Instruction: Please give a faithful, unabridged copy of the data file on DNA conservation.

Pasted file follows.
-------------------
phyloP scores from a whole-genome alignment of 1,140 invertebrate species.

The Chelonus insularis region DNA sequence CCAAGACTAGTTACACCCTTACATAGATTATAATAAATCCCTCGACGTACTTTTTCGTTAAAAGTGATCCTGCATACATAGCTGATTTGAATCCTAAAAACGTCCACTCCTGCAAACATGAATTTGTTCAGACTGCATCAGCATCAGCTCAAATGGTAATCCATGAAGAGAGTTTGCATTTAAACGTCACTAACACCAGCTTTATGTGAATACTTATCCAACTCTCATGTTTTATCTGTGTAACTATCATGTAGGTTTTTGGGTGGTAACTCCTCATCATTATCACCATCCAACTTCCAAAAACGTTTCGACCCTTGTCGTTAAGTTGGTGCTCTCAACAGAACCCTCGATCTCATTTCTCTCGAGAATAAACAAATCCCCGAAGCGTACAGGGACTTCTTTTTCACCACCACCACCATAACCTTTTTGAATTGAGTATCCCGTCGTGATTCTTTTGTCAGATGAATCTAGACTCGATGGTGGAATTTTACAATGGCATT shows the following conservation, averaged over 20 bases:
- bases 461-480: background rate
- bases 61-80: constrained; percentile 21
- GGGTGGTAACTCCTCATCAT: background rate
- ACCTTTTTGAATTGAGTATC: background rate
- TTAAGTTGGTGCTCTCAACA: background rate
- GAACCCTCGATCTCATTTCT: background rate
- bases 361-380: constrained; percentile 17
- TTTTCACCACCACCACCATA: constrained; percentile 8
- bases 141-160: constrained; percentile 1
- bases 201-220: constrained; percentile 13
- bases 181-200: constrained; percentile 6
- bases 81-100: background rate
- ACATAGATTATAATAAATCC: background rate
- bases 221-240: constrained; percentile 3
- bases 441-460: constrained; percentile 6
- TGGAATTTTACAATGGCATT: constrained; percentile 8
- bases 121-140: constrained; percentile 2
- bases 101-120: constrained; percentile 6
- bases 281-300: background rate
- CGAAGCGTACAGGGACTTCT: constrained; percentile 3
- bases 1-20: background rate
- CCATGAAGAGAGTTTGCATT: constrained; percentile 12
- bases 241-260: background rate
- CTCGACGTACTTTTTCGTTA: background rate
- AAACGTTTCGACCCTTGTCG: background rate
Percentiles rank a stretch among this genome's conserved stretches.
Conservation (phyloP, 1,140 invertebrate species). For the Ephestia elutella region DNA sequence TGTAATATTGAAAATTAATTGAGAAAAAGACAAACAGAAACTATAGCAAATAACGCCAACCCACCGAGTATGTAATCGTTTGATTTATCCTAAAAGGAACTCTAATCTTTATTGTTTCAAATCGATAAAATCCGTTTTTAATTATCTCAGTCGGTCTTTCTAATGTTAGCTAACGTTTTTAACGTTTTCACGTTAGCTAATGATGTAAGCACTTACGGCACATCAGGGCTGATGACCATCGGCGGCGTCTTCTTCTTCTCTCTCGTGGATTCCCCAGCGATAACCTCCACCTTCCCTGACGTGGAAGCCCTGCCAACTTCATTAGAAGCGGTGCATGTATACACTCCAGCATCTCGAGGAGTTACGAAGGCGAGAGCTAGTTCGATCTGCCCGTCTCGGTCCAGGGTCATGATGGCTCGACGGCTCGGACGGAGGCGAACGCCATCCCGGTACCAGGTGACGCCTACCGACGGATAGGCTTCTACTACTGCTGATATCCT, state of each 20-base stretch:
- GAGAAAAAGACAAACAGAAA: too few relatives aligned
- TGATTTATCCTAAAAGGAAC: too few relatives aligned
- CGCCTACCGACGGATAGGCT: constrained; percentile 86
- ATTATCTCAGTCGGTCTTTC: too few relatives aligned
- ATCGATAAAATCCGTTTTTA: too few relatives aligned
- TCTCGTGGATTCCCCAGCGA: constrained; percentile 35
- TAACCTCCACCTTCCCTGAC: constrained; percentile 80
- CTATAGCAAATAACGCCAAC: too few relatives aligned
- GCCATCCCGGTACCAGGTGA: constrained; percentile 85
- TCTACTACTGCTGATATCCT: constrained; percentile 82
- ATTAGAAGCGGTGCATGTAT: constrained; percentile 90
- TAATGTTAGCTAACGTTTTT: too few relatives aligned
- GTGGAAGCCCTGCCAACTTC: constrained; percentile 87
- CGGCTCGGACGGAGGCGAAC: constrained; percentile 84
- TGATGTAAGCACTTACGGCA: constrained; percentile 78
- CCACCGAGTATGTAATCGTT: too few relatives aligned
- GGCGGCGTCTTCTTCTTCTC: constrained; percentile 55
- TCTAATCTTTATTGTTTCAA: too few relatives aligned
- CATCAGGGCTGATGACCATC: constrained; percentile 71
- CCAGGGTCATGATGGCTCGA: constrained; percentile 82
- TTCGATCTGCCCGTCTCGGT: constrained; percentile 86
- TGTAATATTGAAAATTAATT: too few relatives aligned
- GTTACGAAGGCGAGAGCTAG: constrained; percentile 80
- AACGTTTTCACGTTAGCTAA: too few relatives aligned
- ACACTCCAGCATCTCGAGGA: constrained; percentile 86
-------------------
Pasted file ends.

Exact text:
phyloP scores from a whole-genome alignment of 1,140 invertebrate species.

The Chelonus insularis region DNA sequence CCAAGACTAGTTACACCCTTACATAGATTATAATAAATCCCTCGACGTACTTTTTCGTTAAAAGTGATCCTGCATACATAGCTGATTTGAATCCTAAAAACGTCCACTCCTGCAAACATGAATTTGTTCAGACTGCATCAGCATCAGCTCAAATGGTAATCCATGAAGAGAGTTTGCATTTAAACGTCACTAACACCAGCTTTATGTGAATACTTATCCAACTCTCATGTTTTATCTGTGTAACTATCATGTAGGTTTTTGGGTGGTAACTCCTCATCATTATCACCATCCAACTTCCAAAAACGTTTCGACCCTTGTCGTTAAGTTGGTGCTCTCAACAGAACCCTCGATCTCATTTCTCTCGAGAATAAACAAATCCCCGAAGCGTACAGGGACTTCTTTTTCACCACCACCACCATAACCTTTTTGAATTGAGTATCCCGTCGTGATTCTTTTGTCAGATGAATCTAGACTCGATGGTGGAATTTTACAATGGCATT shows the following conservation, averaged over 20 bases:
- bases 461-480: background rate
- bases 61-80: constrained; percentile 21
- GGGTGGTAACTCCTCATCAT: background rate
- ACCTTTTTGAATTGAGTATC: background rate
- TTAAGTTGGTGCTCTCAACA: background rate
- GAACCCTCGATCTCATTTCT: background rate
- bases 361-380: constrained; percentile 17
- TTTTCACCACCACCACCATA: constrained; percentile 8
- bases 141-160: constrained; percentile 1
- bases 201-220: constrained; percentile 13
- bases 181-200: constrained; percentile 6
- bases 81-100: background rate
- ACATAGATTATAATAAATCC: background rate
- bases 221-240: constrained; percentile 3
- bases 441-460: constrained; percentile 6
- TGGAATTTTACAATGGCATT: constrained; percentile 8
- bases 121-140: constrained; percentile 2
- bases 101-120: constrained; percentile 6
- bases 281-300: background rate
- CGAAGCGTACAGGGACTTCT: constrained; percentile 3
- bases 1-20: background rate
- CCATGAAGAGAGTTTGCATT: constrained; percentile 12
- bases 241-260: background rate
- CTCGACGTACTTTTTCGTTA: background rate
- AAACGTTTCGACCCTTGTCG: background rate
Percentiles rank a stretch among this genome's conserved stretches.
Conservation (phyloP, 1,140 invertebrate species). For the Ephestia elutella region DNA sequence TGTAATATTGAAAATTAATTGAGAAAAAGACAAACAGAAACTATAGCAAATAACGCCAACCCACCGAGTATGTAATCGTTTGATTTATCCTAAAAGGAACTCTAATCTTTATTGTTTCAAATCGATAAAATCCGTTTTTAATTATCTCAGTCGGTCTTTCTAATGTTAGCTAACGTTTTTAACGTTTTCACGTTAGCTAATGATGTAAGCACTTACGGCACATCAGGGCTGATGACCATCGGCGGCGTCTTCTTCTTCTCTCTCGTGGATTCCCCAGCGATAACCTCCACCTTCCCTGACGTGGAAGCCCTGCCAACTTCATTAGAAGCGGTGCATGTATACACTCCAGCATCTCGAGGAGTTACGAAGGCGAGAGCTAGTTCGATCTGCCCGTCTCGGTCCAGGGTCATGATGGCTCGACGGCTCGGACGGAGGCGAACGCCATCCCGGTACCAGGTGACGCCTACCGACGGATAGGCTTCTACTACTGCTGATATCCT, state of each 20-base stretch:
- GAGAAAAAGACAAACAGAAA: too few relatives aligned
- TGATTTATCCTAAAAGGAAC: too few relatives aligned
- CGCCTACCGACGGATAGGCT: constrained; percentile 86
- ATTATCTCAGTCGGTCTTTC: too few relatives aligned
- ATCGATAAAATCCGTTTTTA: too few relatives aligned
- TCTCGTGGATTCCCCAGCGA: constrained; percentile 35
- TAACCTCCACCTTCCCTGAC: constrained; percentile 80
- CTATAGCAAATAACGCCAAC: too few relatives aligned
- GCCATCCCGGTACCAGGTGA: constrained; percentile 85
- TCTACTACTGCTGATATCCT: constrained; percentile 82
- ATTAGAAGCGGTGCATGTAT: constrained; percentile 90
- TAATGTTAGCTAACGTTTTT: too few relatives aligned
- GTGGAAGCCCTGCCAACTTC: constrained; percentile 87
- CGGCTCGGACGGAGGCGAAC: constrained; percentile 84
- TGATGTAAGCACTTACGGCA: constrained; percentile 78
- CCACCGAGTATGTAATCGTT: too few relatives aligned
- GGCGGCGTCTTCTTCTTCTC: constrained; percentile 55
- TCTAATCTTTATTGTTTCAA: too few relatives aligned
- CATCAGGGCTGATGACCATC: constrained; percentile 71
- CCAGGGTCATGATGGCTCGA: constrained; percentile 82
- TTCGATCTGCCCGTCTCGGT: constrained; percentile 86
- TGTAATATTGAAAATTAATT: too few relatives aligned
- GTTACGAAGGCGAGAGCTAG: constrained; percentile 80
- AACGTTTTCACGTTAGCTAA: too few relatives aligned
- ACACTCCAGCATCTCGAGGA: constrained; percentile 86